Government’s ‘Anti-Crisis’ Policies to ‘Manage’ Financial Storm

YEREVAN (Combined Sources)–Armenia can mitigate the impacts of the global financial crisis, Armenia’s Economy Minister Nerses Yeritsian said Wednesday, reported Armenpress.

The impact of the crisis on the Armenian economy is not alarming, he was quoted by Armenpress as saying.

Yeritsian said Armenia is equipped to manage the deepening crisis ripping through the world’s financial markets, adding, however, that the Armenian government is nevertheless working to mobilize “all possible resources to conduct necessary actions in case of a problem. “

“The consequences are still easily managed,” he said, noting that the Armenian government has made “anti-crisis” earmarks in the state budget to combat any adverse consequences caused by the financial crisis.

The government will make the details of its “anti-crisis strategy” public in the coming weeks through a massive media and PR campaign, Prime Minister Tigran Sargsyan was quoted Wednesday by Golos Armenii as saying.

“I have already stated that collective consultations will be an important part of our anti-crisis program,” Sargsyan said, adding the government would permanently consult with international financial organizations and business circles about a possible way out of the difficult economic situation.

Yeritsian said the Prime Minister’s will study new ideas and opportunities for small and medium-sized enterprises to determine the type of support the government will provide potentially ailing sectors of the economy.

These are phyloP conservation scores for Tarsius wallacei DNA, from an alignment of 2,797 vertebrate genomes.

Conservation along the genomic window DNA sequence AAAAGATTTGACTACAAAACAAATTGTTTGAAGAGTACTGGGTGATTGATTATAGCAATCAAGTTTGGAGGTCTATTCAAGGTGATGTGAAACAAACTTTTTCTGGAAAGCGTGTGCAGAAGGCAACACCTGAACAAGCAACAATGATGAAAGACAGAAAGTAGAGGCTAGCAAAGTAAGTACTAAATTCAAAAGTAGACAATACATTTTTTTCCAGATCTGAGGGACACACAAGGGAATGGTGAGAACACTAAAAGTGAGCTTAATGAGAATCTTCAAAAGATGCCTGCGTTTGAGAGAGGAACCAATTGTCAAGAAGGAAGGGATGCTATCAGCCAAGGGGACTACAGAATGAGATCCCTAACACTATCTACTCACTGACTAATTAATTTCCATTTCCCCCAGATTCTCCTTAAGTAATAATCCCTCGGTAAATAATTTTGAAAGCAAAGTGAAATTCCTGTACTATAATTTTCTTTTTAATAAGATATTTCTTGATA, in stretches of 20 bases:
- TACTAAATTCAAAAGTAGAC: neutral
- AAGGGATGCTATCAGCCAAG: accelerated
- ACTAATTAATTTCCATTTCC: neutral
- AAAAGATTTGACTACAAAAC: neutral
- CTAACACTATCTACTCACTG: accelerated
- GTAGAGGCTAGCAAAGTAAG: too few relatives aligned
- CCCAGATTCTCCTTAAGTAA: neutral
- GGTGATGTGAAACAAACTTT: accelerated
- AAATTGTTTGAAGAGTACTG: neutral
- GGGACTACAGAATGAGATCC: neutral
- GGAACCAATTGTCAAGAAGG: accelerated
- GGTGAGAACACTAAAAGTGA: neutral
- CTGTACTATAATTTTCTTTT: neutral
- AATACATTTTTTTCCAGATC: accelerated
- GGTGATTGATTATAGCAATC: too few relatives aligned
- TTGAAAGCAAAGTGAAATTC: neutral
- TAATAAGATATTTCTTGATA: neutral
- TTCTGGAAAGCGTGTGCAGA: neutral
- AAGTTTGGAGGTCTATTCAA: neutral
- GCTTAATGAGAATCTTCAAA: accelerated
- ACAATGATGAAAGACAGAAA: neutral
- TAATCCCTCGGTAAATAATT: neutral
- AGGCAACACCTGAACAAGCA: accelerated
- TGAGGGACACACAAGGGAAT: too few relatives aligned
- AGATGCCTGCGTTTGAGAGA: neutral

One immediate “anti-crisis” mechanism, he said, will see the government working with its Central Bank and the World Bank to ease credit for small and medium-sized businesses, opening up of credit by the German “KfW” Bank will provide quick relief.

The Prime Minister, meanwhile, described Armenia’s Central Bank as “the only remedy from the crisis,” saying that economy’s stability during the financial storm will largely depend on its “robust banking system,” bolstered by the Central Bank’s policies.

Aside from the relief said to be provided by the Central Bank, the government will also increase capital investmen’s in a number of infrastructure development projects and social programs, according to Yeritsian, who described what he called a “global devaluation” in prices as an opportunity for Armenia to increase its expenditures.

But the government has to ensure a further 20 percent rise in tax revenues if it is to successfully execute its budget for next year that was approved by parliament last week.

The budget envisages that total government expenditures will grow by 13.3 percent to 945 billion drams in 2009.

Armenia’s Finance Minister Tigran Davtian earlier this month appeared confident that the tax authorities will meet the record-high revenue target as a result of continued economic growth and improved tax administration, RFE/RL reported.

However, the global crisis may seriously complicate the government’s fiscal performance. The recent plunge in international prices for non-ferrous metals, Armenia’s number one export item, is already hitting the local mining and metallurgy industries hard. Hundreds of employees of Armenian mining companies have been laid off or sent on leave in the past two months.

The largest of those companies, the German-owned Zangezur Copper and Molybdenum Plant, has long been one of the country’s leading corporate taxpayers. Its chief executive, Maxim Hakobian, told RFE/RL earlier this month that Zangezur’s contributions to the state budget will likely drop by at least 20 percent in 2009.

According to Davtian’s statement, however, the collection of taxes is unaffected by the financial crisis and is “proceeding according to plan.”


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